Editor's note: Without fail, every article on Ibrahim Magu, the deputy commissioner of police and the newly-appointed acting chairman of the Economic and Financial Crimes Commission (EFCC), contains a few words on how brilliant, unrelenting and tough Magu is. Alkasim Abdulkadir, the Legit.ng columnist, helps us to make a more accurate portrait of the new EFCC boss.
One puzzle bothered Nigerians on the evening of 9th November, 2015: the identity of Nigeria’s new anti-corruption boss. Who is Ibrahim Magu? Many questions rang across the social media platforms that evening. Then, slowly, sketchy profiles and grainy pictures started appearing. Before nightfall, a narrative had been in place.
Ibrahim Magu was one of Nuhu Ribadu’s henchmen before he was transferred. He is very strict and fashioned in the like-minded image of Ribadu. For some, the latter description was good enough to start regarding Ribadu (not the politician) as the most successful anti-corruption fighter to ever grace this land.
Let Ibrahim Magu's service record speak for him
Magu is on a familiar terrain here. His prosecution list reads like a guest list to a very important political fund raiser rather than an allegation sheet.
He prosecuted and charged to court Ayodele Fayose, the current governor of Ekiti state, he led the investigation of Sen. Joshua Dariye, the former governor of Plateau state. He also investigated former Nasarawa state Governor Abdullahi Adamu and Korean Yo Jim for the Farin Ruwa Hydro Electric Dam which became a white elephant project. He charged to court the former Sokoto state governor, Alh. Attahiru Baffarawa on the alleged diversion of public funds, and similarly spearheaded the case against Boni Haruna, the former governor of Adamawa state.
He was also at the forefront of building the case against Steph Edward Jason, Jim Bob Brown at then members of the Wilbros Group alleged to have given government officials gratification to win the Eastern Gas Gathering System. This investigation was conducted in collaboration with the US Justice Department and the FBI.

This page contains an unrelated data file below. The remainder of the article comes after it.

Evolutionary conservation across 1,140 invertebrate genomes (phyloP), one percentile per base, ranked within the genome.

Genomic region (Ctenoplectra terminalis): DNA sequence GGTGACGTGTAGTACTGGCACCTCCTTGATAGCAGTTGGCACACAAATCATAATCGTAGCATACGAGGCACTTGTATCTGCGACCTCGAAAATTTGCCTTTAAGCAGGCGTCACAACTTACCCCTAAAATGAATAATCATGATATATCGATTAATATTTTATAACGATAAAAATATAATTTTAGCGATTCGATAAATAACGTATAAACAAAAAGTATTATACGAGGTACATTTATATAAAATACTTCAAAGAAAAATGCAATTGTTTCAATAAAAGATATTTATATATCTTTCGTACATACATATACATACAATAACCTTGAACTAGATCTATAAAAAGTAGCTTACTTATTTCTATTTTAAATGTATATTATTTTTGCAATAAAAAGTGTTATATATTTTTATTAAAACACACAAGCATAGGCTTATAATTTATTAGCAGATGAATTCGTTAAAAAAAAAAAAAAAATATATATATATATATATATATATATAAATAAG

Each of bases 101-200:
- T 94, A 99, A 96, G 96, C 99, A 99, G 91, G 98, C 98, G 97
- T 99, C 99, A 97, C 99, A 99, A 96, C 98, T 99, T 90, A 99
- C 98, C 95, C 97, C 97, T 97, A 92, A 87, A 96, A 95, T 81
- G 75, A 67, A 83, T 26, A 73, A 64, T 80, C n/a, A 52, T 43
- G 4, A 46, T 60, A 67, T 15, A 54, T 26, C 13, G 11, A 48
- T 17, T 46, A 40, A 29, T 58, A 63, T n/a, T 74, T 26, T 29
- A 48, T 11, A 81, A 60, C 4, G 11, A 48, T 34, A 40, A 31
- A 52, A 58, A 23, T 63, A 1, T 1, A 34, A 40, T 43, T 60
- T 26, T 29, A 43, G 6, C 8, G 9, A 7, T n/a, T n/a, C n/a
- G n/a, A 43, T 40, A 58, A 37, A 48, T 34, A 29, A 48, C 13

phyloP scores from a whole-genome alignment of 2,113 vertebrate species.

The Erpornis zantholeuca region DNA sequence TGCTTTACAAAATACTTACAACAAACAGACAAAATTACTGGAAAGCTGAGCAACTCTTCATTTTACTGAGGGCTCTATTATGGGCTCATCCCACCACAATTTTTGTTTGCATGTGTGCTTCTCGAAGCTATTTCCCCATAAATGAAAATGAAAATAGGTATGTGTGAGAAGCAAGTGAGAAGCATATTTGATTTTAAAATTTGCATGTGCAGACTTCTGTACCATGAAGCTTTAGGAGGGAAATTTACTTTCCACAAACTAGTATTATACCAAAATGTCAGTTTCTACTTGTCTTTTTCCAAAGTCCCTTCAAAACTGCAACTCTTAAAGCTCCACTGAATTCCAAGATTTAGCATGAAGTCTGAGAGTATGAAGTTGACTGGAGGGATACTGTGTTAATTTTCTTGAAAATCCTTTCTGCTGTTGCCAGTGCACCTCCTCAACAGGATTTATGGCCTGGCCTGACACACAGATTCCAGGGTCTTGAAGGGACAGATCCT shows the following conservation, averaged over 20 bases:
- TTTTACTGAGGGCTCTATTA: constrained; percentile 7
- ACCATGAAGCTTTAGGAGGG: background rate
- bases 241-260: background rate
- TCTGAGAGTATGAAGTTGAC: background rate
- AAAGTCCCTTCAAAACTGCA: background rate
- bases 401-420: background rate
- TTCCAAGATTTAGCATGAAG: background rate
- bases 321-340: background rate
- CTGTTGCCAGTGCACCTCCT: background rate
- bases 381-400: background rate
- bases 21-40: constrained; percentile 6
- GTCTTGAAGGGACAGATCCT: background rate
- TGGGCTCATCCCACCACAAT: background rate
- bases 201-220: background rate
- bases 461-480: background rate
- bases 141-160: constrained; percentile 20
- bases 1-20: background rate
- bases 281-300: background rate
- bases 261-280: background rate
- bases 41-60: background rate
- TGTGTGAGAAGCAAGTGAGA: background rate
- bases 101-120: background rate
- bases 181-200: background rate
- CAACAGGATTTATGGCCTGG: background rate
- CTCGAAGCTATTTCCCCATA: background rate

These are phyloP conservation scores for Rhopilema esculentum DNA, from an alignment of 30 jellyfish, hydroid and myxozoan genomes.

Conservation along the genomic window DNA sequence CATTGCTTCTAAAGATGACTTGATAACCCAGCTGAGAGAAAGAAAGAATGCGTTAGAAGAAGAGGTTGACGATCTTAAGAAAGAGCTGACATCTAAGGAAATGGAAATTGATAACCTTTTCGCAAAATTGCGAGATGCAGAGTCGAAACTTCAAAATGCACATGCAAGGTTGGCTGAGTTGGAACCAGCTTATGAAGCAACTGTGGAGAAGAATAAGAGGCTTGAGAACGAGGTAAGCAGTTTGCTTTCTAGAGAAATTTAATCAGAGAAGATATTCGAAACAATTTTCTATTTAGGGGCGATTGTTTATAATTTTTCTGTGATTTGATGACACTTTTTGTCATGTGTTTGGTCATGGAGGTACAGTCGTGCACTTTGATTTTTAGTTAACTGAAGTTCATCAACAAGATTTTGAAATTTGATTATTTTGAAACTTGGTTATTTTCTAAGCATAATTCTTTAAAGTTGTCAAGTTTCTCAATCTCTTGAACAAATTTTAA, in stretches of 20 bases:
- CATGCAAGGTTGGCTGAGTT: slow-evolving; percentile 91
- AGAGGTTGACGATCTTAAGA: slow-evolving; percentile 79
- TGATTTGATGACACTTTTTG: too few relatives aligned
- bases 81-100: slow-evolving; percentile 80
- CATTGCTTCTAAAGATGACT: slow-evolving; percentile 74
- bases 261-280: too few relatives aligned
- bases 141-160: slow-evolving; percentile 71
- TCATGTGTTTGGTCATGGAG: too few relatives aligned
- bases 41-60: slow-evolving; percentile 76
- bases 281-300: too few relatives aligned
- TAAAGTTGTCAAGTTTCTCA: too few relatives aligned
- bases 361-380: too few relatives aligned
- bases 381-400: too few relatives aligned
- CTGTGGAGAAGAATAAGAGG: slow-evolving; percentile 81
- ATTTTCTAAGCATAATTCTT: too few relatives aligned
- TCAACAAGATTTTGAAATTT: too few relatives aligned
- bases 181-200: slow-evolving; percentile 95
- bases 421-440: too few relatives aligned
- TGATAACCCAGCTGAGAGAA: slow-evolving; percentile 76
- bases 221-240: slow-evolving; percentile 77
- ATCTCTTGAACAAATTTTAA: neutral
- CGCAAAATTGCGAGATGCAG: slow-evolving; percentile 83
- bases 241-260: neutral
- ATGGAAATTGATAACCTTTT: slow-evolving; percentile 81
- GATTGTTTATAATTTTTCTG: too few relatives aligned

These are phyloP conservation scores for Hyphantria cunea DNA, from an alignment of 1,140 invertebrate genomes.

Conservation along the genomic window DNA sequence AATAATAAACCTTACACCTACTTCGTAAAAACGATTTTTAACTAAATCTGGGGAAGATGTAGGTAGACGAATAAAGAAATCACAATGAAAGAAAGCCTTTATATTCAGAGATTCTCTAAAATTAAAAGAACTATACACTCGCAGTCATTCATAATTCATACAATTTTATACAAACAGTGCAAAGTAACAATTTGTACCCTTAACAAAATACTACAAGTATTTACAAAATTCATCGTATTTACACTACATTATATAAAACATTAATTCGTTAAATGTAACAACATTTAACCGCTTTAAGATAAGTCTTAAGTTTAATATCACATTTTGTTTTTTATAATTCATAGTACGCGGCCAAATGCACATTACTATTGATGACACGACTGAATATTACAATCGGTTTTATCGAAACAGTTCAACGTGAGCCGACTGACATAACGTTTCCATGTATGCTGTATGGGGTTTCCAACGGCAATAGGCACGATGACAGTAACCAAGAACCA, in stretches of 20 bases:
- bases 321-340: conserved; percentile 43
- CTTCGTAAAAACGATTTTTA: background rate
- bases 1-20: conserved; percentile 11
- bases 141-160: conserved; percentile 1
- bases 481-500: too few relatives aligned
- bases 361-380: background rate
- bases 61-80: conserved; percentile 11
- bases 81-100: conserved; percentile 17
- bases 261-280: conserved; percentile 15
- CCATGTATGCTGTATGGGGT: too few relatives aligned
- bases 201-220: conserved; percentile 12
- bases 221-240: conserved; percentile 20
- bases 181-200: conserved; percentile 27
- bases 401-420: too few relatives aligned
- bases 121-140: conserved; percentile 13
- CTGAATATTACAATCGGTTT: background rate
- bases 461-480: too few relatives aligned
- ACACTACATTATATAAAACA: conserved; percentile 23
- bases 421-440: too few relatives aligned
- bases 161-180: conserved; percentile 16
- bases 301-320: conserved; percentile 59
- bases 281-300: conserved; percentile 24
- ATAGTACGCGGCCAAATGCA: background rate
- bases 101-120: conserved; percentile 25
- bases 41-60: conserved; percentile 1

One of his most famous cases has been the prosecution of and securing a subsequent jail term for his boss, Inspector General of Police Tafa Balogun. Another equally high-profile case was that of Prince Abubakar Audu, the then-governor of Kogi state, and, coincidentally, the current gubernatorial candidate, who was charged to court on allegations of diverting ten billion naira to purchase real estate assets abroad.
Alfred Omoerah is still serving his 10-year prison term after forging customs duty clearance and defrauding the federal government of 214 million naira with the help of a staff in the then-accountant general’s office. The long-term heist ensured they had no option of fine.
All these cases and Magu's famed no-nonsense mien earned him the appellation "the General" from his colleagues and subordinates at the anti-graft agency.
A new chapter in the anti-corruption book?
In 1980, Ibrahim Magu graduated from the Government Secondary School in Waka-Biu. He attended Ahmadu Bello University, Zaria, from 1983 to 1986, graduating with honours and obtained a degree in accounting.
In 2005, to understand the ramifications and far-reaching impact of the effect of corruption, he enrolled at the University of Hong Kong and obtained a graduate certificate in corruption studies. Between 2010 and 2011, he earned a masters degree in law enforcement and criminal justice from his alma mater, ABU Zaria.
One of the hardest trails currently beclouded in Nigeria is that of tracing the terrorism financing flow. Ibrahim Magu attended anti money-laundering courses with the FBI, and anti-terrorism, combating the financing of terrorism courses with the US Department of Justice and the Department of Homeland Security. This background will allow him to create a pathway in tracing the financial transactions meant for sponsoring terrorism-related activities.
In his inaugural address, Magu did not mince words in pointing an accusing finger inwards and made it clear that this will no longer be the business as usual in house. He delivered the punchline when he said no EFCC official had a place in the fight against corruption if they were corrupt themselves.
Without gainsaying, Magu comes to the job with the requisite credentials and stem reputation to get the job done and decrease Nigeria’s perception as the bastion of financial crimes and mismanagement of resources. As it is with corruption, it will eventually fight back. But first, the "general" has to lead the war against it.
Alkasim Abdulkadir, a journalist and social entrepreneur, has worked for the BBC, CNN and Al Jazeera. He is the 2012 recipient of The Future Awards Excellence in Service for Journalism. Follow him on Twitter @alkayy.
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